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Record Image
Rousseau, Theodore-Etienne-Pierre (French, b.1812, d.1867)
A Hilly Landcape in Auvergne
Circa 1830
oil on canvas
285 x 403 mm sight size
1-1955
Collection of the Dunedin Public Art Gallery. Purchased 1955 with funds from the Dunedin Public Art Gallery Society through the National Art Collections Fund, London.
Matching this work’s title, A Hilly Landscape in Auvergne, to the record of Rousseau’s extensive travels in the French provinces leads to the probable conclusion that it dates from his 1830 journey in that mountainous region of central France.
Its modest size, the brushwork (obvious rather than carefully smoothed) and the absence of a signature all suggest that he considered it to be a sketch, not intended for exhibition. Its subject is literal: this is not a Classical, intellectually composed landscape but an expression of interest in the picturesque. Nevertheless, Rousseau was trained within the academic conventions of his time, in which the oil sketch was a standard step in the development of a more ‘finished’ painting. Indeed, Rousseau would eventually establish his reputation and his career with his later, more elaborate landscapes.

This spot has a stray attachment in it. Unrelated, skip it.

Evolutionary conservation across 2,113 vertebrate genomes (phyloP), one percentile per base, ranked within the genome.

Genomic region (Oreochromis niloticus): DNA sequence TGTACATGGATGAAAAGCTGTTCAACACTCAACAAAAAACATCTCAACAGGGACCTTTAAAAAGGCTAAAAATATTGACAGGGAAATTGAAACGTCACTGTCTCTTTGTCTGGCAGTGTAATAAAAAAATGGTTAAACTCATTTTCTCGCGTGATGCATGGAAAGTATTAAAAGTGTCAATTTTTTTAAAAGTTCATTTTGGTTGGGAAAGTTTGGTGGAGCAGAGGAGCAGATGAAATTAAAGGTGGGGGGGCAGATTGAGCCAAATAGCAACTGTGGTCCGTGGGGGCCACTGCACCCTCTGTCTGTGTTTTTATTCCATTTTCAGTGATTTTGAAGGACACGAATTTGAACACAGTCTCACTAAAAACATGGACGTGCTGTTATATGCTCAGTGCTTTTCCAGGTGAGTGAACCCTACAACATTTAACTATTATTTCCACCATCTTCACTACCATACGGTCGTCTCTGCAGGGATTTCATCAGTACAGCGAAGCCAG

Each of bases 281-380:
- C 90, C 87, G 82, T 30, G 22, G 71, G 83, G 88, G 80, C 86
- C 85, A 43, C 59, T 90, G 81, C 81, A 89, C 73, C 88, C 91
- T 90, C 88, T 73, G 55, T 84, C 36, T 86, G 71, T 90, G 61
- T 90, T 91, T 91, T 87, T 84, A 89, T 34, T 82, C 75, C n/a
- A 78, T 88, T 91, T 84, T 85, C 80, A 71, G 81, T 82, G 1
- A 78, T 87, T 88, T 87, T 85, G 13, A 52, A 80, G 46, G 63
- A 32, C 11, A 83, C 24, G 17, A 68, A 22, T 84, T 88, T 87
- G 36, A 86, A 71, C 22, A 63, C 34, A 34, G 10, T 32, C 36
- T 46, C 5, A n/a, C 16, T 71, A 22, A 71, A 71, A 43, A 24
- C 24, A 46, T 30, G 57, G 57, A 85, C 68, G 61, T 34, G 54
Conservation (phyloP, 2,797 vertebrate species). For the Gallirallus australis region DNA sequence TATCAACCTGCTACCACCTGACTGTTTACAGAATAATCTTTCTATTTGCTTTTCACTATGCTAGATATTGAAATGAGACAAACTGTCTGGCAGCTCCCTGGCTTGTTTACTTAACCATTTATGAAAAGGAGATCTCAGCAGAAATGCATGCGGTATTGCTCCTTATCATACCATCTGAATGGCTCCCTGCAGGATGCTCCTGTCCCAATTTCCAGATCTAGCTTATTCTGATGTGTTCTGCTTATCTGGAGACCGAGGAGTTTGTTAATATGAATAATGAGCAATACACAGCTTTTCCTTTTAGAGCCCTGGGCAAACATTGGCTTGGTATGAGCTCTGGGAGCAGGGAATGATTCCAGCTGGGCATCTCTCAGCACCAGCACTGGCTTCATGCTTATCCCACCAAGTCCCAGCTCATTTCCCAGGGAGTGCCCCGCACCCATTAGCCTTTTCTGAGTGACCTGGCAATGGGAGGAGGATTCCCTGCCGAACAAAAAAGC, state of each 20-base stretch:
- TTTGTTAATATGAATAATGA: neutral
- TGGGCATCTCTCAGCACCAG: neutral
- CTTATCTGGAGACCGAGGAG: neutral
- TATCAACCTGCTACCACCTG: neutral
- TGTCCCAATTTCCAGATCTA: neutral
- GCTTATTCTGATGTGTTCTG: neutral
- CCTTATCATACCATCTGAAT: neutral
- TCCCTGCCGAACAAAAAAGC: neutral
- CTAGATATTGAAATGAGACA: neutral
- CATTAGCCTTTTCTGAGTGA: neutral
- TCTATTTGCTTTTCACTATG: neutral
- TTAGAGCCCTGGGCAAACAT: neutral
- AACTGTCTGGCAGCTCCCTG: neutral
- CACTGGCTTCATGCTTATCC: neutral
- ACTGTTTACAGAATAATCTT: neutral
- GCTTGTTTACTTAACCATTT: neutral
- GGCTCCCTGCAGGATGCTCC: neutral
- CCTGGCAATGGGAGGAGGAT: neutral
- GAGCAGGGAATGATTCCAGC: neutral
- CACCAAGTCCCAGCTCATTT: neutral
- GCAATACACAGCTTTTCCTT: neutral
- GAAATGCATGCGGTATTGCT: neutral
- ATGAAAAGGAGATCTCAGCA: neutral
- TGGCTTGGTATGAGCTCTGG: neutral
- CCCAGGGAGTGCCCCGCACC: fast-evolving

A Hilly Landscape in Auvergne belongs to a period when the status of landscape painting in France was rising, and looks ahead to the development of the so-called Barbizon School, of which Rousseau became a leading member. This group’s images of the French countryside proposed a wholesome alternative to Paris, widely perceived to be a centre of disease, crime and vice.

on view in the exhibition

Hurahia ana kā Whetū : Unveiling the Stars
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